Posted on Saturday, 7 March, 2015 @ 8:53 AM -
This is in response to Liz's challenge.
James 1:22 Do not merely listen to the word, and so deceive yourselves. Do what it says!

Julie said...

Posted on Saturday, 7 March, 2015 @ 7:01 AM -
Is there a promise to claim?

The amazing truth that as we release others from our judgment into the hands of the 'one who judges justly' our own slate is wiped clean and we will know the cleansing power of being completely forgiven. And....our prayers will be heard by God Almighty!

My prayer: 'Search me, O God, and know my heart! Try me and know my thoughts! And see if there be any grievous way in me, and lead me in the way everlasting!'

Psalm 139:23-24 ESV

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DAY 17

Posted by Geoff Lee on Friday, 6 March, 2015 @ 6:26 AM

Jesus meets the rich young man – Mark 10:17-31

Following on from Pastor Jimmie Davidson’s thoughts on Psalm 1 and meditation, and opening our mouth and having God fill it in today’s video devotional, here is a quote from Eugene Peterson’s book: “Eat this Book” on the subject of meditation, which is what we are learning to do in these 40 days:

“Years ago I owned a dog who had a fondness for large bones. Fortunately for him we lived in the forested foothills of Montana. In his forest rambles he often came across a carcass of a white-tailed deer that had been brought down by the coyotes. Later he would show up on our stone, lakeside patio carrying or dragging his trophy, usually a shank or a rib; he was a small dog and the bone was often nearly as large as he was.

Anyone who has owned a dog knows the routine: he would prance and gambol playfully before us with his prize, wagging his tail, proud of his find, courting our approval. And of course, we approved: we lavished praise, telling him what a good dog he was. But after a while, sated with our applause, he would drag the bone off twenty yards or so to a more private place, usually the shade of a large moss-covered boulder, and go to work on the bone. The social aspects of the bone were behind him; now the pleasure became solitary. He gnawed the bone, turned it over and around, licked it, worried it. Sometimes we could hear a low rumble or growl, what in a cat would be a purr. He was obviously enjoying himself and in no hurry. After a leisurely couple of hours he would bury it and return the next day to take it up again. An average bone lasted about a week.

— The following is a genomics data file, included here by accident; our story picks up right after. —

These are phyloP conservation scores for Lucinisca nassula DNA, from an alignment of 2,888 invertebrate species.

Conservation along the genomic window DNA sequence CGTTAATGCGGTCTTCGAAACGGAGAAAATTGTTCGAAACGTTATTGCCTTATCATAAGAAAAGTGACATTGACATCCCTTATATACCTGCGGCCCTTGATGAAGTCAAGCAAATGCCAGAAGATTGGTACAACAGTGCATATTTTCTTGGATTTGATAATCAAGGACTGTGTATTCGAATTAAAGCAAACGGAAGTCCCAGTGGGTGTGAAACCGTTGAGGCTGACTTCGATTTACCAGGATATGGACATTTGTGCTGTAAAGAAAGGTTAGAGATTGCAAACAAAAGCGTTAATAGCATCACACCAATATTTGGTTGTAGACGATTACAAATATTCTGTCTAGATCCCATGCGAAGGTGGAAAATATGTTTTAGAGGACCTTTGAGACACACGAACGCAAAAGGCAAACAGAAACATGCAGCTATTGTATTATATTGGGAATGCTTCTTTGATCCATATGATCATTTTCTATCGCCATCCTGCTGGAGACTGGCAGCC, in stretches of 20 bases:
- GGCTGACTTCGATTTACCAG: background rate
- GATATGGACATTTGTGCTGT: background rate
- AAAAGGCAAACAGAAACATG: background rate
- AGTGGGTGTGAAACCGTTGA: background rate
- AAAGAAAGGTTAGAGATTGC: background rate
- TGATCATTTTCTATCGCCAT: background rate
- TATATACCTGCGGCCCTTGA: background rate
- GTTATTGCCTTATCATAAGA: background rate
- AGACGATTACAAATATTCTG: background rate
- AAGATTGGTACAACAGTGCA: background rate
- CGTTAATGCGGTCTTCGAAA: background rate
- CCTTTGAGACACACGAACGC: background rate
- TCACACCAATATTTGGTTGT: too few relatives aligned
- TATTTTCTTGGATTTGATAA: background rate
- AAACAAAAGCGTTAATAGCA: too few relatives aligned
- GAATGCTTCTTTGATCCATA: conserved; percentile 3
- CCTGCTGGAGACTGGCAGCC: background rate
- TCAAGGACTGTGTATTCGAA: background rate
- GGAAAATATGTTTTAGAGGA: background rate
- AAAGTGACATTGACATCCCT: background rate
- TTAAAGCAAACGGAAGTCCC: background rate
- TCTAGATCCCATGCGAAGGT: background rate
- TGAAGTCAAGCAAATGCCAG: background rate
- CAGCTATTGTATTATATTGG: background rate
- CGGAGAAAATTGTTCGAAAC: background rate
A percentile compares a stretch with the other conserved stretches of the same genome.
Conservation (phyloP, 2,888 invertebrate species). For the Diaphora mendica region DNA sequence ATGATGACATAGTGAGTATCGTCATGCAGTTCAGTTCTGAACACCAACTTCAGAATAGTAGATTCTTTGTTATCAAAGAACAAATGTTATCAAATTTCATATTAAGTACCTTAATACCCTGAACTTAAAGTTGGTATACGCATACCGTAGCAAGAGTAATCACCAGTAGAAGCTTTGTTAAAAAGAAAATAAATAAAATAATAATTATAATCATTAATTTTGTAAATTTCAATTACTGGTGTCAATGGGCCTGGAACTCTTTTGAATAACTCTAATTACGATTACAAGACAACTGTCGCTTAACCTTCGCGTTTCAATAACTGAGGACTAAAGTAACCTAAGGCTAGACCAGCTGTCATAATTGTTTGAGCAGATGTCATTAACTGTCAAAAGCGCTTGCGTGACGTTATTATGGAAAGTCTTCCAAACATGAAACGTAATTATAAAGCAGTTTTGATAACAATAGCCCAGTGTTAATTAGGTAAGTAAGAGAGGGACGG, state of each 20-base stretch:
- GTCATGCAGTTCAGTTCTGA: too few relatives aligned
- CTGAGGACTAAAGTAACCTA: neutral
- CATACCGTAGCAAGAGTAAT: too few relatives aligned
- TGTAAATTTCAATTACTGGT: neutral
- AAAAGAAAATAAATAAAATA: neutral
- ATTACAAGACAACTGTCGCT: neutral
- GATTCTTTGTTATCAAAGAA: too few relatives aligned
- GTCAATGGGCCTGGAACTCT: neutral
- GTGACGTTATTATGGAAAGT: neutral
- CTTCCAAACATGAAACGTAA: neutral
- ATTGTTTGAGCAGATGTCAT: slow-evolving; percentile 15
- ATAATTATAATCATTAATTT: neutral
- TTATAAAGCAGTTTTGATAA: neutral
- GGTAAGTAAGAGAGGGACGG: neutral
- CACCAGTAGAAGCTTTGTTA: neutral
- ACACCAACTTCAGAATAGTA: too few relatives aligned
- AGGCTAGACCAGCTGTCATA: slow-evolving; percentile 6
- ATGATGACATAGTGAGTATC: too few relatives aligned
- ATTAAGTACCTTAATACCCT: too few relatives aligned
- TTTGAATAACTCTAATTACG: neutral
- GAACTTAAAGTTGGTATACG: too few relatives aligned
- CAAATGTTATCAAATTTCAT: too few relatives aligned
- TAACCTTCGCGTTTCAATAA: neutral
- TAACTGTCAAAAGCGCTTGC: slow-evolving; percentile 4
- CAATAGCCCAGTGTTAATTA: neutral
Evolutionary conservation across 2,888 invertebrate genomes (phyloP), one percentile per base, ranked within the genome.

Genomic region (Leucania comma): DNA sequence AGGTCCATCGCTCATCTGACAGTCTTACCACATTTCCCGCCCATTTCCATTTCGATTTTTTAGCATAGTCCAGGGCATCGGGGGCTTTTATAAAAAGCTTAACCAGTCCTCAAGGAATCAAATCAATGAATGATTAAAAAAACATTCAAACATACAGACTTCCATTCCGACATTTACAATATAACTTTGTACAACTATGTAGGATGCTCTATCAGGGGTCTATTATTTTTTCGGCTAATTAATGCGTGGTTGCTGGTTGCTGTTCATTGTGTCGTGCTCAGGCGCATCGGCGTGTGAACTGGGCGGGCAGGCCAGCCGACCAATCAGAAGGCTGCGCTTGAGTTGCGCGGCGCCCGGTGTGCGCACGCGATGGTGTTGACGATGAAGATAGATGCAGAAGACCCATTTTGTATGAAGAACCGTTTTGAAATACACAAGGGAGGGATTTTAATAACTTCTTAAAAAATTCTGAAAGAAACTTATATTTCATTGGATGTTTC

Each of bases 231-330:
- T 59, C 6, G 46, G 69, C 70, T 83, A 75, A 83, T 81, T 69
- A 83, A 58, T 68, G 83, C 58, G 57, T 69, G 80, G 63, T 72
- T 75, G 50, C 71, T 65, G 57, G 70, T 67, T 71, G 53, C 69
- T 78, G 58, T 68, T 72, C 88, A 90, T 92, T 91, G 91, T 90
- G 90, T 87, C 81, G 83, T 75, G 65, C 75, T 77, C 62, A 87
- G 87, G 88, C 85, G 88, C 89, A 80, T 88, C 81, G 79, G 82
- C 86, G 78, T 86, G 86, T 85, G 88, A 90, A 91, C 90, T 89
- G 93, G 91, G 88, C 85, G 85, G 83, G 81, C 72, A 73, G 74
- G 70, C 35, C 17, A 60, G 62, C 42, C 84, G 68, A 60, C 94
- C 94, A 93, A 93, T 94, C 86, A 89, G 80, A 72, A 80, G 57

I always took delight in my dog's delight, his playful seriousness, his childlike spontaneities now totally absorbed in "the one thing needful." But imagine my further delight in coming upon a phrase one day while reading Isaiah in which I found the poet-prophet observing something similar to what I enjoyed so much in my dog, except that his animal was a lion instead of a dog: "As a lion or a young lion growls over his prey … " (Isa. 31:4). "Growls" is the word that caught my attention and brought me that little "pop" of delight. What my dog did over his precious bone, making those low throaty rumbles of pleasure as he gnawed, enjoyed, and savored his prize, Isaiah's lion did to his prey. The nugget of my delight was noticing the Hebrew word here translated as "growl" (hagah) but usually translated as "meditate," as in the Psalm 1 phrase describing the blessed man or woman whose "delight is in the law of the LORD," on which "he meditates day and night" (v. 2).”

Eden Bennett from Redzone said...

Posted on Sunday, 8 March, 2015 @ 8:20 AM -
Let the word of Christ dwell in you richly colossians 3 verse 16.

Open my eyes that i may see wonderful things in your law psalms 119 verse 18.

Do not merley listen to the word and so deceive your self do what it says james 1 verses 22.

Lydia said...

Posted on Friday, 6 March, 2015 @ 11:28 PM -
Jesus looked at them and said, "With man this is impossible, but not with God; all things are possible with God.
We can't get to heaven by being kinder, richer or more successful. God's grace is all we need. Ephesians 2v8 in the message says,
"Now God has us where he wants us, with all the time in this world and the next to shower grace and kindness upon us in Christ Jesus. Saving is all his idea, and all his work. All we do is trust him enough to let him do it. It’s God’s gift from start to finish!"
God's grace is sufficient. How refreshing!!

Liz Crudgington said...

Posted on Friday, 6 March, 2015 @ 7:27 PM -
That's great William. In Kidzone we've chosen to focus on some well known bible stories. And we're just looking for two things in the text rather than doing SPACEPETS. We're looking to see if there is a Promise and a Prayer. And William, you are absolutely right. Through this story we find the PROMISE that God never gives up on us and is always ready to welcome us back. So the PRAYER that we can pray from the text is either for ourselves, if we have turned away from God, or for someone else, as William has chosen to do.

How about any other Kidzoners? How have you got on this week? Can anyone remember any of the three bible verses we've learnt so far? Does anyone want to have a go at writing them in this blog? Without copying of course! We will give out bonus points on Sunday for anyone who attempts a bible verse on the blog!

Just write your name and zone in the little box and pick one verse to type out in the big box. Go for it!

Confidence said...

Posted on Friday, 6 March, 2015 @ 6:05 PM -